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Bees and wasps are good so the key is to move them. Not kill them. Doug Raflik/USA TODAY NETWORK-Wisconsin

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FOND DU LAC - Close encounters with stinging insects have reached a peak right about now.

A bumper crop of wasps and hornets has kept exterminators busy with calls to remove swarms and nests from awnings, gutters, decks   —  just about any tight spot they can squeeze into and set up house.

Yellow jackets and paper wasps are most abundant and conspicuous throughout the state, says entomologist Patrick Liesch, who runs the Insect Diagnostic Lab at the University of Wisconsin-Madison.

“The cycle begins with a few wasps who start nests from scratch early in spring and they remain relatively calm and go unnoticed,” Liesch said. “By fall, nests reach maximum size and can contain thousands of family members.”

That’s when they come out in force and are aggressive enough to attack anyone that appears to be a threat to their colony or their dwindling food supply.

Warmer winters and not enough winter kill could be the cause for an increase in these insects, said Casey Siewert, from Diamond Pest Control in Waupun. Yellow jackets like to build in cracks in and around house siding, and if they are far enough in, some can even survive the winter.

“Since these insects are cold-blooded they are seeking heat and that’s why they are attracted to buildings, which radiate heat,” Siewert said.

The unpopular pest can produce new generations every seven to 10 days, so homeowners may see a variety of sizes flying about. Juveniles tend to be the workers while the larger adults remain inside the nest.

Mark Wick, owner of On The Mark Pest Control in Fond du Lac, has fielded some 50 calls this season asking him to come take care of an unwelcome nest that has gotten out of control.

Bald-faced hornets, the largest of the species, are also out in numbers, he said, identifiable by their black and white stripes. Another type seen are cicada killer wasps, bright orange in color.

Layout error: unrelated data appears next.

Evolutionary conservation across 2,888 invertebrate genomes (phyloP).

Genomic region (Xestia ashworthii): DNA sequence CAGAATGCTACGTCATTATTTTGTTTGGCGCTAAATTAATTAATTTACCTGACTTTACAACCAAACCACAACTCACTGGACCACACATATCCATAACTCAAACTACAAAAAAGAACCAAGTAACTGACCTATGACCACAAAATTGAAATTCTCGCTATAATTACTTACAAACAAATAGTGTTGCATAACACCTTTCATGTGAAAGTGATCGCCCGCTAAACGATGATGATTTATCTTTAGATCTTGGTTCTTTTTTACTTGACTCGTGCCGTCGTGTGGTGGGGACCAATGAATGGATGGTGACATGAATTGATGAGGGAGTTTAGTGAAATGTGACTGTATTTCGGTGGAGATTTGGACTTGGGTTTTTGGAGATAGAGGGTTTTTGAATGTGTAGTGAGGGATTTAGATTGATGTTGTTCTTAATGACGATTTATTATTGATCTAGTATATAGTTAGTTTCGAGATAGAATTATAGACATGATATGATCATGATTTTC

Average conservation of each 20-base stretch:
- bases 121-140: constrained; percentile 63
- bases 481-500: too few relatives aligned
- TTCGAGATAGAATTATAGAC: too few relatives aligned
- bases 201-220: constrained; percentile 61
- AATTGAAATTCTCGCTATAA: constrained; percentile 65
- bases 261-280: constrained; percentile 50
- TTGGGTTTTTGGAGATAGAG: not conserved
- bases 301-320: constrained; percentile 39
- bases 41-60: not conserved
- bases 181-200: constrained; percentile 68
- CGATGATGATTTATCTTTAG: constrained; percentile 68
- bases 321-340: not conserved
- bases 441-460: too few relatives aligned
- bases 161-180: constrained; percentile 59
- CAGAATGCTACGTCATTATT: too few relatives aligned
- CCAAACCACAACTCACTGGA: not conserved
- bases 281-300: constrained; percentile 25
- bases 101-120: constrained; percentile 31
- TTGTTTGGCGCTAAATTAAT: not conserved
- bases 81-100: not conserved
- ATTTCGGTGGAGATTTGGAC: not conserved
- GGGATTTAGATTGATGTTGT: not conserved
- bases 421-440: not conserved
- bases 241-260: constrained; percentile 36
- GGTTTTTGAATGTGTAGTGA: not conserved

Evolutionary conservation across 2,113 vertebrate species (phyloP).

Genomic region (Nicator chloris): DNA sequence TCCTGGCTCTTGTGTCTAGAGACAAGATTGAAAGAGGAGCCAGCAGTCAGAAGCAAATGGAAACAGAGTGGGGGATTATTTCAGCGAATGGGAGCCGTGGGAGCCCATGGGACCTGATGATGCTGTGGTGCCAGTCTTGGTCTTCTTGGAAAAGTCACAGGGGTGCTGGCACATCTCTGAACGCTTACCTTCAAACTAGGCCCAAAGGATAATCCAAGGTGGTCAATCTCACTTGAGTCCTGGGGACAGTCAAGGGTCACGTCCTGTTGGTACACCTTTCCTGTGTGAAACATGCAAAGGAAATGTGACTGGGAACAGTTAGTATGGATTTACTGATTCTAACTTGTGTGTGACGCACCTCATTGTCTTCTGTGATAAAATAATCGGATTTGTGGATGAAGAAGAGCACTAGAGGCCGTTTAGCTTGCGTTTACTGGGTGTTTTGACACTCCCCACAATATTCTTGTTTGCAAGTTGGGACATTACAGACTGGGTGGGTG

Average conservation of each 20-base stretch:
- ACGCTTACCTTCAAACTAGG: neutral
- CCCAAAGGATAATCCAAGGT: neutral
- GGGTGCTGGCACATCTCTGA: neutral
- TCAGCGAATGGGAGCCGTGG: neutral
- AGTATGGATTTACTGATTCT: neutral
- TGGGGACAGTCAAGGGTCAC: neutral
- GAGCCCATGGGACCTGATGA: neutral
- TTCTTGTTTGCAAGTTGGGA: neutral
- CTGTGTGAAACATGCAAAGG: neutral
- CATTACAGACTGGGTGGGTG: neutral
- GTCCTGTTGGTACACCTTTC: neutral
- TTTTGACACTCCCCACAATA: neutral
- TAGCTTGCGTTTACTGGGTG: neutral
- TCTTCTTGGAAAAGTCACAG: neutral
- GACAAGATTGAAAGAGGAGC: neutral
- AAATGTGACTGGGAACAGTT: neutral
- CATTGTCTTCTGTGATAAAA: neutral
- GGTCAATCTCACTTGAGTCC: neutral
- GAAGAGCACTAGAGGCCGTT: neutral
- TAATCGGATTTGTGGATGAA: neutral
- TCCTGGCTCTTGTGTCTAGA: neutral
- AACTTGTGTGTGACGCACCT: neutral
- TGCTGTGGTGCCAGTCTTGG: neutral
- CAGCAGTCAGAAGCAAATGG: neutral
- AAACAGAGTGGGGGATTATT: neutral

"The first thing I tell people is do not seal up the hole," Wick said. "That could force them to travel inside the house."

Exterminators, donned in bee suits, inject the nest with chemicals in the form of a dust, aerosol or liquid. Sometimes it takes a few tries to get them all.

"Wasp traps and lures are available commercially, and cans of wasp spray, but these are not effective when dealing with large quantities of these stinging creatures," Wick said. 

While wasps have a nasty reputation, they do serve a purpose. As predators, they act as a natural pest control by feeding on caterpillars, crickets and larva of other insects, Liesch said. Some will also go after flower nectar as a source of energy, which promotes pollination.

“So if you have a nest in a far corner of your yard, you’d probably benefit just to leave it alone,” he said.

In just a couple of months, all the buzzing will cease and most of the invasive insects will be dead, either by starvation or from frost.

“The vast majority will be gone, but certain lone female queens who have mated will make it through the winter and start their own colonies next spring,” Liesch said.

There also are more than 500 types of wild or solitary bees, different than honeybees. The females nest alone, and the bees themselves are usually docile within their environment. Bumblebee encounters are the exception, Liesch said, if you get too close to a ground nest.

Varieties of wasps and bees that choose to live underground can be more aggressive, often experienced by people getting an unwelcome surprise while operating lawnmowers or tractors.

An estimated 10 million people between 2001 and 2010 were treated in emergency rooms for various insect bites, including bees and wasps, the National Institutes of Health is reporting. 

A routine bee or wasp sting requires no specific treatment, but the first order of business is to remove the stinger, to limit the amount of venom received. The best way to do this is by scraping it off with a fingernail, according to the Centers for Disease Control and Prevention, followed by washing the area with soap and water.

Swelling can be reduced with an icepack and over-the-counter antihistamines, which can also help with itching. Medications such as aspirin or ibuprofen can relieve pain.

The key to avoiding stings is to steer clear of hives and nests, operate motorized equipment such as lawnmowers with care and avoid swatting at them when they are in the vicinity.

Wisconsin residents can get advice on insects, including identification, by contacting the Insect Diagnostic Lab through their website: labs.russell.wisc.edu/insectlab/.

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